Forward Somersault Progressions

In Bodyweight Mastery by Logan Christopher2 Comments

All of fitness is based on progression.

Sadly, when it’s not as simple as adding five pounds to a lift, or even a rep at a time, many people don’t know how to do it.

This is the case with rolling.

In this new video, I cover how to get started with the forward somersault.

I consider this a basic human movement skill that everyone should be able to do just for health purposes.

But that is just the beginning. From there I show a variety of ways you can take the forward somersault and make it tougher to do.

The somersault is also known as a forward roll. In it, you’ll be going straight over your head and spine.

  1. Squat down on the ground.
  2. Place your hands with the elbows bent about shoulder width or a bit wider on the floor.
  3. Dip forward as you tuck your head.
  4. Touch the top of your head, or slightly to the rear of that, to the ground as you start to roll over.
  5. As your hands and head come down you can kick off with the legs.
    Round your neck and back completely so each part, in turn, touches the ground without anything hitting flat.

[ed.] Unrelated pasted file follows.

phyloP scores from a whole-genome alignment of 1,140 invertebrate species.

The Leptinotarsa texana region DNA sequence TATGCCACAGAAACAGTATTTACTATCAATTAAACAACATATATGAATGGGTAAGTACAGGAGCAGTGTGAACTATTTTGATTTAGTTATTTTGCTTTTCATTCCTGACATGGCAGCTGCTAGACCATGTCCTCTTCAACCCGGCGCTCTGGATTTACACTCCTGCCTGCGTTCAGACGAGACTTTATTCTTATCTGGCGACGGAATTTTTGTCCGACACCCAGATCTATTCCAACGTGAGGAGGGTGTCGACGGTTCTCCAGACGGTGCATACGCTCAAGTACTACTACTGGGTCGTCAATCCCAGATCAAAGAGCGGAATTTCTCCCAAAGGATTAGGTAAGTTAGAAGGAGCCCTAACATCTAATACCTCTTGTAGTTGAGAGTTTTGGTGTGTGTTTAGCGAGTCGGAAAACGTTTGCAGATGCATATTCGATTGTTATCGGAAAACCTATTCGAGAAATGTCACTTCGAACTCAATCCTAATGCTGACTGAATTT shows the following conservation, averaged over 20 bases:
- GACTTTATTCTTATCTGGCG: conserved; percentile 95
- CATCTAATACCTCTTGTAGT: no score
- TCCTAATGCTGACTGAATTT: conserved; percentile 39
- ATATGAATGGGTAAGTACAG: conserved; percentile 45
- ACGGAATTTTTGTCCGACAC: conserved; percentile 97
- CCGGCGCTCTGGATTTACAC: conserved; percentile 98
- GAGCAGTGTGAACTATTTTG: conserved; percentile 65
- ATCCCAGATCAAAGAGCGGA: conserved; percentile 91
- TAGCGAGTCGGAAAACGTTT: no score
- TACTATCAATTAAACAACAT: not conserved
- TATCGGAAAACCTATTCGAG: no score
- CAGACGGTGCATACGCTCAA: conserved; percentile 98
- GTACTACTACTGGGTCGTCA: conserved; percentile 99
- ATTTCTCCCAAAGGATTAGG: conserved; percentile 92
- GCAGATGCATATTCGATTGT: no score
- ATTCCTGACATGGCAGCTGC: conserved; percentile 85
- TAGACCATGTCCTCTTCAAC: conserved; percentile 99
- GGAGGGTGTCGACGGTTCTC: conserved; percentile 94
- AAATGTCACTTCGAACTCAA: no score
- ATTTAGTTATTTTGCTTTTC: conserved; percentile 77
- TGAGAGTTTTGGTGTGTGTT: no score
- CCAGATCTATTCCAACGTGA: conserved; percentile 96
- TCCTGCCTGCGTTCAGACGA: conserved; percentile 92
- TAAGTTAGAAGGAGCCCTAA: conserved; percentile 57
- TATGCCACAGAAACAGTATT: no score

6. Use the forward momentum to come to your feet.

Progressions from here include limited or changed use of hands. These include

  1. Hold hands on shins the whole time
  2. Arms folded in front
  3. Clasping hands under thighs
  4. Hands held to sides
  5. Grasping the toes
  6. Crossed legs
  7. One leg
  8. One leg without hands!

This is just one video of seven that comes with the new Strength Health Mind Power Inner Circle newsletter, Basic to Advanced Rolling for All Humans Plus Flow Rolling. If you’re not a member yet, you can subscribe here and get this issue before it goes to print tomorrow.


  1. I am not sure if it a difference with what you called a summersault., and what I would call a forward roll (from my martial arts experience), but I would never teach someone to hit the ground with their head. In my opinion, the possibility for injury is too high.

    1. If you’re on a padded surface it’s not a problem. Look at all gymnastics too see how common it is.

Leave a Comment